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The Indians arrived in Nagpur, the 'orange' city, for their last league match of the 1987 World Cup against New Zealand and the last league match of the tournament itself. They had already qualified for the semis, as had Australia, while the Kiwis had only their pride to play for. But the New Zealanders were up against an opposition that was taking the game dead seriously.

India needed to win, and win handsomely, to better Australia's run-rate of 5.19. If they would succeed in doing so, they would play England, the no. 2 from the other group, in the second semi-final on home turf at Bombay. If they would fail to do so, or worse, lose the game, they would have to take the plane to Lahore to play Pakistan. One did not have to be a connoisseur of the game to figure out what option the Indians would prefer.

Sunil Gavaskar in an unfamiliar role.

Jeff Crowe won the toss and elected to bat, hoping to set a good enough score and then put pressure on the Indians, who would have to score the runs in less than 50 overs to be on the plane to Bombay and leave the airport premises instead of waiting in the transit lounge for a connecting flight to Lahore. The Kiwi openers Wright and the newcomer Phil Horne put on 46 before the latter had no answer to an inswinger by Prabhakar. Martin Crowe looked good, but was dismissed by India's 'fifth' bowler Mohammed Azharuddin for 21. Wright was run out, and although Jeff Crowe played some bright shots and Patel scored 40, none of the batsmen looked comfortable at the crease. Ken Rutherford and Martin Snedden then added 59, before Chetan Sharma pierced Rutherford's defence to knock back his middle stump. It was the 42nd over of the innings and New Zealand were 181-5. The new batsman was Ian Smith. Sharma ran in for his fifth ball, Smith missed and the off stump took a walk. His teammate nudged the bowler, reminding him to send down his next delivery quick and straight. The new man in was Ewen Chatfield, not known for his batting abilities, but someone who had yet to be dismissed in a World Cup game. But Sharma wasn't aware of this, probably he still isn't.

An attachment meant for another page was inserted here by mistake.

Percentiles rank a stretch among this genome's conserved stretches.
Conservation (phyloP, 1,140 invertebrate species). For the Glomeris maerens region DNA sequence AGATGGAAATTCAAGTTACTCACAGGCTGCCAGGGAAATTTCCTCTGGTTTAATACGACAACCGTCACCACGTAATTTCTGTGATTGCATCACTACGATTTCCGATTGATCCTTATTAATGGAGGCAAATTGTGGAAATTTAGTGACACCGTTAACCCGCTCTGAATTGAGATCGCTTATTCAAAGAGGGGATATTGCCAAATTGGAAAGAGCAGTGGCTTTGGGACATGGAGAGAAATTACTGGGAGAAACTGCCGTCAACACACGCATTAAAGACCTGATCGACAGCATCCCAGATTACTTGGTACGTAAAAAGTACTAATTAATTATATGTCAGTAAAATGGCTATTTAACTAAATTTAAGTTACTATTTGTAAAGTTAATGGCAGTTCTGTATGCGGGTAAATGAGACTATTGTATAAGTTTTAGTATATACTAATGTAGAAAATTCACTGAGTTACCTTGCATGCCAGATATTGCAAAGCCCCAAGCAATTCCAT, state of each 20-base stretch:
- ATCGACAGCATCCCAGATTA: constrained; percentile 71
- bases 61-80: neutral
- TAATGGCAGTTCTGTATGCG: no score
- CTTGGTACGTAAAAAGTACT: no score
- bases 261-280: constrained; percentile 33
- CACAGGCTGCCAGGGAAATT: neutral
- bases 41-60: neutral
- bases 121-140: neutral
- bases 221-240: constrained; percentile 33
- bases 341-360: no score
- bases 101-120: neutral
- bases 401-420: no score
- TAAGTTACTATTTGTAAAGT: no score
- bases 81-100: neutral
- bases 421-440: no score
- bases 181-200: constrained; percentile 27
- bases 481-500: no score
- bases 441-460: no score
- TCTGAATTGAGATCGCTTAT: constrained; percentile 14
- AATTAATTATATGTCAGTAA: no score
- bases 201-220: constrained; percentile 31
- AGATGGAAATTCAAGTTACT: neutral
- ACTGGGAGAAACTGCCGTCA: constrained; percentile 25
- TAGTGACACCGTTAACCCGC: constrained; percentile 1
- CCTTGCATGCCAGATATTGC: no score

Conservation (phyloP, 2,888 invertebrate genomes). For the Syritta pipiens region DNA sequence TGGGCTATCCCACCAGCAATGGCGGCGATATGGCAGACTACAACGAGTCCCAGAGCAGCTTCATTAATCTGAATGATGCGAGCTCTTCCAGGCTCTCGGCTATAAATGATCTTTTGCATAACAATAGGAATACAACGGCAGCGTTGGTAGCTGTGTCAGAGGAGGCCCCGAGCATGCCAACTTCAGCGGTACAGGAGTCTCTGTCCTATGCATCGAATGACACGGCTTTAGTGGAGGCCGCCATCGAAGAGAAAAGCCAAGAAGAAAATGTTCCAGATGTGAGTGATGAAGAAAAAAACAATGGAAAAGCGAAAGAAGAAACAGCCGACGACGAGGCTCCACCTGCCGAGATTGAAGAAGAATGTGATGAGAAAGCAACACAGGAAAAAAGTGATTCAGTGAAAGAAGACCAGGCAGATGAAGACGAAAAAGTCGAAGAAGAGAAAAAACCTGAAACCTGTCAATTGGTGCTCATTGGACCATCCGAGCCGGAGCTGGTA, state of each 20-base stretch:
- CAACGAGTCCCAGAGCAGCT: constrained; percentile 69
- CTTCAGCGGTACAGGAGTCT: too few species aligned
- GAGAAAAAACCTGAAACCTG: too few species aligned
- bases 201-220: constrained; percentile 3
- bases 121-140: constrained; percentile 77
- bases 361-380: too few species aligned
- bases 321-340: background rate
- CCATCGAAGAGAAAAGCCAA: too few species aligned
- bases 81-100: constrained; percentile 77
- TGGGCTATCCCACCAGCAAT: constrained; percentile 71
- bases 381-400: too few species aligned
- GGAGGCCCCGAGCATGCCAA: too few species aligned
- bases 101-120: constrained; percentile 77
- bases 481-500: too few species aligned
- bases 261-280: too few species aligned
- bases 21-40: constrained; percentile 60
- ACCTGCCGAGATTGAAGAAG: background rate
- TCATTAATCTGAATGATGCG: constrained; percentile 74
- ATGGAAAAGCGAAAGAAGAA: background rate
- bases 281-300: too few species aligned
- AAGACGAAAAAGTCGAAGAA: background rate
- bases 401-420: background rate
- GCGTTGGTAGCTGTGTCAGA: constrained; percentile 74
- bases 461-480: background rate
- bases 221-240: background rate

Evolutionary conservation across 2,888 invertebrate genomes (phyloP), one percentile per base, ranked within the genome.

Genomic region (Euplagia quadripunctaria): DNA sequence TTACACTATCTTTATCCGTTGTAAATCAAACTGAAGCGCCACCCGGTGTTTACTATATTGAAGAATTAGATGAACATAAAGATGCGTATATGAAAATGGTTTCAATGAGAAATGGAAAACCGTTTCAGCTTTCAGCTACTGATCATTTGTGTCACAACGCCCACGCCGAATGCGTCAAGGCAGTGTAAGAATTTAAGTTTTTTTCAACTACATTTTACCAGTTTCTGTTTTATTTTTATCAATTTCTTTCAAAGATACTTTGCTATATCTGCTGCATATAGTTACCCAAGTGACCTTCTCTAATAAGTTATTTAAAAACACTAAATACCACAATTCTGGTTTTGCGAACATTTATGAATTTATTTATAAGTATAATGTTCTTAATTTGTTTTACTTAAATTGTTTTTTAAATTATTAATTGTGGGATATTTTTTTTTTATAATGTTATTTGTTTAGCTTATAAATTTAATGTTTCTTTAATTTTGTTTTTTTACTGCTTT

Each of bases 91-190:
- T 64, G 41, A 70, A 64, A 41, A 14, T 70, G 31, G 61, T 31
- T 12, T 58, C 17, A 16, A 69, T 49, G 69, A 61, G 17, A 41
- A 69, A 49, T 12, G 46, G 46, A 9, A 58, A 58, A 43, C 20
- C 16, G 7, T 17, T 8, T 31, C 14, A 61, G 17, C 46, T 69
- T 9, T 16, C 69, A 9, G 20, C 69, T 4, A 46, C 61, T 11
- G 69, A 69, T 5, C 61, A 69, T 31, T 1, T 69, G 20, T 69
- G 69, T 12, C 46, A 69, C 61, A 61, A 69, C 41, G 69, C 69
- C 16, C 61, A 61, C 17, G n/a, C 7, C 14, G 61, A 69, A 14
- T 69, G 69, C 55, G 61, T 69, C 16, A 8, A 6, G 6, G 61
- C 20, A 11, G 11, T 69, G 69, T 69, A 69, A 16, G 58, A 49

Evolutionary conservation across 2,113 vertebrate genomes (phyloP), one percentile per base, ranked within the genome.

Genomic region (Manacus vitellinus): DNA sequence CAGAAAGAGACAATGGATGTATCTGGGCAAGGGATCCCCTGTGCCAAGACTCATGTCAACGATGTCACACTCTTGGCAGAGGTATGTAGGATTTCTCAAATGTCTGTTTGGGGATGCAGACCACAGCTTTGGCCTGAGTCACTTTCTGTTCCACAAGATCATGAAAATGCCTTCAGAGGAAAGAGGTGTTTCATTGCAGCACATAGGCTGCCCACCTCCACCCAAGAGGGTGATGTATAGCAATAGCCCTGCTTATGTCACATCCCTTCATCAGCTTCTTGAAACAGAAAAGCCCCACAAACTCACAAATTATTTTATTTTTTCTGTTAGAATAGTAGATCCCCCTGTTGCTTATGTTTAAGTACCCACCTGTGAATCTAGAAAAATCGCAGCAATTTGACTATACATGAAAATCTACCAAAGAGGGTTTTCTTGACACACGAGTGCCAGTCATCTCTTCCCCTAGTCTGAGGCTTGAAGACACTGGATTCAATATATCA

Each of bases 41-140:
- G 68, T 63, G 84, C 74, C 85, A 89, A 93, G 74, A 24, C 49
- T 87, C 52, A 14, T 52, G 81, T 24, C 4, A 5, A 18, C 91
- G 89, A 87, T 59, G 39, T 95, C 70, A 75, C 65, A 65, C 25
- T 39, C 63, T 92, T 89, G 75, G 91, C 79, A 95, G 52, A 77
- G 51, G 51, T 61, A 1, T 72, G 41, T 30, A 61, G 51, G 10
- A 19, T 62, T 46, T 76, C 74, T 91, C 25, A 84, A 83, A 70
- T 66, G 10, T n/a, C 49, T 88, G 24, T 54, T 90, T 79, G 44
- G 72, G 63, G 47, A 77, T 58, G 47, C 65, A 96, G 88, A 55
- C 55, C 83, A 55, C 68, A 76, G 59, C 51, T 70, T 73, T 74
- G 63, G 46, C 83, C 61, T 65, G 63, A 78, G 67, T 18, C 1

The next ball, the last of Sharma's sixth over, swung into the batsman, and knocked out the leg stump. The stadium erupted, a delighted Sharma mobbed by his teammates. It was the first 'hattrick' in 30 World Cup matches, only the third in one-day internationals.

Snedden and Watson then staged a recovery of sorts, adding 39 and taking the score to 221. The calculators were put into operation, and the equation revealed - India, to top the group, needed to score 222 from 42.3 overs, at 5.29 per over. The first 30 minutes of the Indian innings revealed the intentions of the Indian openers K. Srikkanth and Sunil Gavaskar. 42.3 could wait, 25 was more likely the number of overs that would be bowled when the target would be reached. The first two overs yielded 18 runs and the 50 was achieved off the first ball of the eighth. 30 of those belonged to Gavaskar, who hadn't let a mild temperature get in the way of hitting Chatfield for two sixes and two fours. In his very first international series, way back in 1971, he had scored a hundred and a double hundred despite a painful tooth.